Scientists successfully control the degradation of a new theromoplastic biomaterial

A research collaboration between the University of Birmingham, UK, and Duke University, USA, has resulted in the fine tuning of a new theromoplastic biomaterial.

The theromoplastic biomaterial, which can degrade in the body, has been designed for use in soft tissue repair or flexible bioelectronics. The team has now shown how the addition of succinic acid, a product found naturally within the body, can be used to control the degradation rate.

Materials that can successfully replicate the elasticity and strength of biological tissues and biodegrade over an appropriate timescale are extremely difficult to engineer. This is because the chemistry used to produce a material’s mechanical properties will also typically govern the rate at which it degrades.

In a new study, published in Nature Communications, researchers showed how the polyester biomaterial degrades gradually over a period of four months, with healthy tissues growing into and eventually replacing the implant.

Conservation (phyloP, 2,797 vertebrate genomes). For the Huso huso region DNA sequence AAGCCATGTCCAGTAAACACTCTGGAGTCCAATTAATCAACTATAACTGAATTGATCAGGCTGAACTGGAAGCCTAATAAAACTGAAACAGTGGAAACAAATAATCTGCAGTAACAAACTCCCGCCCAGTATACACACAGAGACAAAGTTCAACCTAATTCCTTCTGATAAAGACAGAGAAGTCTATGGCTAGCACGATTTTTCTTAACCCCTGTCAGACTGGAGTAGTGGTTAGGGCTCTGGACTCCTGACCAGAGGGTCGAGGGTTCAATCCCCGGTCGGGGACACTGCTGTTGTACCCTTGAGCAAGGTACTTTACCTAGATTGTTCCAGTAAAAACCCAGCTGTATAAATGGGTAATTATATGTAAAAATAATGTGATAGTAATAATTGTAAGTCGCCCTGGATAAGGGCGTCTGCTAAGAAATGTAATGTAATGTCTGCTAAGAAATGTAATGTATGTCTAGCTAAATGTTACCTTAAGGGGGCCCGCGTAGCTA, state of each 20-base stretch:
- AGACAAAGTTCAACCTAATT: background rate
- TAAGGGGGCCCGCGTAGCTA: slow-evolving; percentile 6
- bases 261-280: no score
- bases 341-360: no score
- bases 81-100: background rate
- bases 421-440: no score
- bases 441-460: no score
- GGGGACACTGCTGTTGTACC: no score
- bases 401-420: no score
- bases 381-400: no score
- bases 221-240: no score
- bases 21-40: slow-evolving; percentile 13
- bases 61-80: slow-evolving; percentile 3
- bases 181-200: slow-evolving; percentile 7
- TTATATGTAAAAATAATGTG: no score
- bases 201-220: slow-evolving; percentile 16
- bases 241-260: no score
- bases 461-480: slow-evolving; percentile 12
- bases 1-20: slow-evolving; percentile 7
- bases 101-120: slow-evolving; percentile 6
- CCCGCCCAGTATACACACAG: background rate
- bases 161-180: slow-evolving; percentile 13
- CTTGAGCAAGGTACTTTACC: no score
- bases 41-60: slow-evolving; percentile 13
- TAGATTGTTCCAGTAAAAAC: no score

Managing water penetration

By varying the amounts of succinic acid, the international team controlled the rate at which water penetrated the material, thus changing the degradation speed. Usually, the structural changes that increase degradation speed would cause a loss of strength, however this material mimics natural rubber and allows its mechanical properties to be finely controlled. Therefore, any loss of strength can be compensated for by making suitable stereochemical adjustments. This is a significant advance that has so far not been achieved in any other degradable biomaterial.

Co-author of the study Professor Andrew Dove explains: “Biological tissues are complex with varying elastic properties. Efforts to produce synthetic replacements that have the right physical characteristics and that can also degrade in the body have been ongoing for decades.

“Part of the challenge is that a ‘one-size-fits-all’ approach doesn’t work. Our research opens up the possibility of engineering biological implants with properties that can be fine-tuned for each specific application.”

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